Welcome to our weekly feature, Virtually Overlooked
, wherein we talk about games that aren't on the Virtual Console yet, but should be. Call it a retro-speculative
We were driven into a melancholy by the news
that Australia (and probably Europe) was getting a Virtual Console version of Mega Man 2
while we have yet to see a download of the first game. Many of you correctly noted that it was stupid to wait for a VC version with the Mega Man Anniversary Collection
disc available so cheaply and plentifully. But we actually have
the disc and the cartridge. It's a simple matter of wanting every
game we like to be available through as many conduits as possible, to get into the most hands as possible. A Virtual Console release, as well, allows a game to come back to the attention of the gaming community, sparking discussion once again. We want that for Mega Man 2
forever. Our memories of Mega Man 2
are 110 million
, after all.
The existence of the Mega Man Anniversary Collection
still makes any included game too easy to play on the Wii to be Virtually Overlooked material, even if, by doing so, it limits discussion. There's no real reason to wish
for a game that you can just go buy for less money. That renders Mega Man 1-8
off limits (good luck playing 8
on a Nintendo system any other way!) as well as The Power Battle
and The Power Fighters.
But we still want to talk Mega Man,
so we went scrambling for an appropriate game. Mega Man X
? No, it is also available on a compilation
. Rockman Battle & Chase?
No, it's on the same compilation! Rockboard
will have to do, then. It's got the benefit of being the weirdest Mega Man
game yet, and we can keep Mega Man Soccer
saved up for a bit.
Wily & Right no Rockboard: That's Paradise
was a Mega Man
(we'll use the American name of the character for simplicity's sake, though Rockman
is significantly more rockin'
) spinoff for the Famicom that came out in Japan in 1993, the same year both Mega Man X
and Mega Man 6
Someone at Capcom took a look at Mega Man --
at this series of straightforward action games with selectable levels --
and saw Monopoly. That's right, Rockboard
is a board game in which you buy parts of the board and charge other players who land on those spaces rent. But with a Mega Man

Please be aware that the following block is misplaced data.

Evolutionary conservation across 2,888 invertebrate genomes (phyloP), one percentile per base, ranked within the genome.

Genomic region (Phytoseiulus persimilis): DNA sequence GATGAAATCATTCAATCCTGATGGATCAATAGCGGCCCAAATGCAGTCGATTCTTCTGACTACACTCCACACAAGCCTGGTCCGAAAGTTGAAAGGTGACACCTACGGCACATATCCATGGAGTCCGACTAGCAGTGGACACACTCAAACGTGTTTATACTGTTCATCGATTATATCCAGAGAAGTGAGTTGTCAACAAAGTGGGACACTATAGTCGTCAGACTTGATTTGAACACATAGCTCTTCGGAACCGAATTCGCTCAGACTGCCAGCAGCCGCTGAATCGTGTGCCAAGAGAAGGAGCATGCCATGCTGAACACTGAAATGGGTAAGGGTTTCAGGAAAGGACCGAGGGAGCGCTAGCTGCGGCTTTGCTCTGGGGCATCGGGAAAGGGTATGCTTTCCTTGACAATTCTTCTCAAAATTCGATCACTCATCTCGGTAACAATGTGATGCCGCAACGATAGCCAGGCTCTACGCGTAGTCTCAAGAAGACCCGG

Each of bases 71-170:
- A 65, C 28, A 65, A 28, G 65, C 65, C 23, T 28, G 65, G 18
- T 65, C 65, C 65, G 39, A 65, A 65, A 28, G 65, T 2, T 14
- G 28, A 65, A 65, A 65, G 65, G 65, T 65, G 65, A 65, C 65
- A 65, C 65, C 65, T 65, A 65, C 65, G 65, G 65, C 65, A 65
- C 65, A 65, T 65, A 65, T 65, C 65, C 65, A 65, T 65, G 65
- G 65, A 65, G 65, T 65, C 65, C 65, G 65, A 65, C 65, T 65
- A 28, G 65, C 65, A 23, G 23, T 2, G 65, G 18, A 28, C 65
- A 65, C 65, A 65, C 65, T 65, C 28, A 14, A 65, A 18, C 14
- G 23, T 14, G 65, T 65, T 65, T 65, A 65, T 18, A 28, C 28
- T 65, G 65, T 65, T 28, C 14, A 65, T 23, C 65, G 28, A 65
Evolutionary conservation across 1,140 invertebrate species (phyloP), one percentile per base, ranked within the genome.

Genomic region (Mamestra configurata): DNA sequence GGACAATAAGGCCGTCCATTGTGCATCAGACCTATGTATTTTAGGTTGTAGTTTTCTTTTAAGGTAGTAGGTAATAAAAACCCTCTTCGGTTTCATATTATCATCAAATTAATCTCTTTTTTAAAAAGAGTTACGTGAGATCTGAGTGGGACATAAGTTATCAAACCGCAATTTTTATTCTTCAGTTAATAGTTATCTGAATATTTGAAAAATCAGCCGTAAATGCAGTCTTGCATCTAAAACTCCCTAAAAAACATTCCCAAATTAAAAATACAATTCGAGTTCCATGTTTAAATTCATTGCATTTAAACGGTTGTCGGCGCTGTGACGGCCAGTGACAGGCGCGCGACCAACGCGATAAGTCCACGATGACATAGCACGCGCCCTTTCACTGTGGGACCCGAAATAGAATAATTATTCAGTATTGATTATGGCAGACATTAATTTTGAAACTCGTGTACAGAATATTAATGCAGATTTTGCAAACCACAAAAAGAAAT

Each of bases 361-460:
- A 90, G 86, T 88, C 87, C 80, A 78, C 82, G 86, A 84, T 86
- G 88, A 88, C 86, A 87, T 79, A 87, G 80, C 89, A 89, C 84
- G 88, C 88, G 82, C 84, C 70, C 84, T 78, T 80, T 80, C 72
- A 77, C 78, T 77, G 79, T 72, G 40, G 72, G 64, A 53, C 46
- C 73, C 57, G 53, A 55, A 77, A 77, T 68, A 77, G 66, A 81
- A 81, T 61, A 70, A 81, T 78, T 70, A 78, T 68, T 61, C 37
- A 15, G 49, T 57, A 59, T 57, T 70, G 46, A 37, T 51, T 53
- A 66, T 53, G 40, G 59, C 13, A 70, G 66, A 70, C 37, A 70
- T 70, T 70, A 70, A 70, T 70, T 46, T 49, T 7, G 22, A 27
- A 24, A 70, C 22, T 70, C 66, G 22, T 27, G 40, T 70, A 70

The playable characters do not
include Mega Man or any Robot Masters, but are part of the cast: Doctors Light ("Right" in Japan), Wily, and Cossack
, Roll, and Kalinka, Dr. Cossack's daughter. You know, all the people in the game who don't have guns for arms. The boards are all based on Mega Man
stages, and the music consists of mellowed-out arrangements of classic tunes. The Robot Masters and all the other cool characters show up as randomly-drawn cards, which give money or change some variable in the game (property prices, development level of a square), even affecting the other players. You know, basic party game stuff.
When you land on an opposing player's space, not only must you pay rent on it, you are asked if you want to develop on that space as well. If you put a building (or improve your building) on someone else's square, the two of you split the rent. Rents are higher on single-owner properties than for multiple-owner properties, but it's still a quick way to earn Zenny in the game. As you do circuits around the board (controlled by a random number from 1 to 10), the spaces start to fill up, and money is changing hands constantly.
It's easy to make fun of this game (very) for being a turn-based Mega Man
game, though that was a lot funnier before all those Mega Man Battle Network
games came out. And Mega Man X Command Mission.
At least those were fighting-based, and not about ... property development. However, Rockboard
is actually nowhere near as terrible as a Mega Man
board game should
be. It's much more fast-paced than most Monopoly games, and the Mega Man
series window dressing actually adds to the enjoyment. The random effects are a lot more interesting than "Business situation! You gain or lose money!" The winstates actually vary as well -- wins can be achieved by owning more property, or having more money, or owning more developments, based on the rules of the board. This gives the game, again, a faster pace than Monopoly's winning condition of failure by every other player. It turns out that Rockboard
would actually be a pretty good party game for the Virtual Console. One that -- most importantly -- contains music and characters from Mega Man 2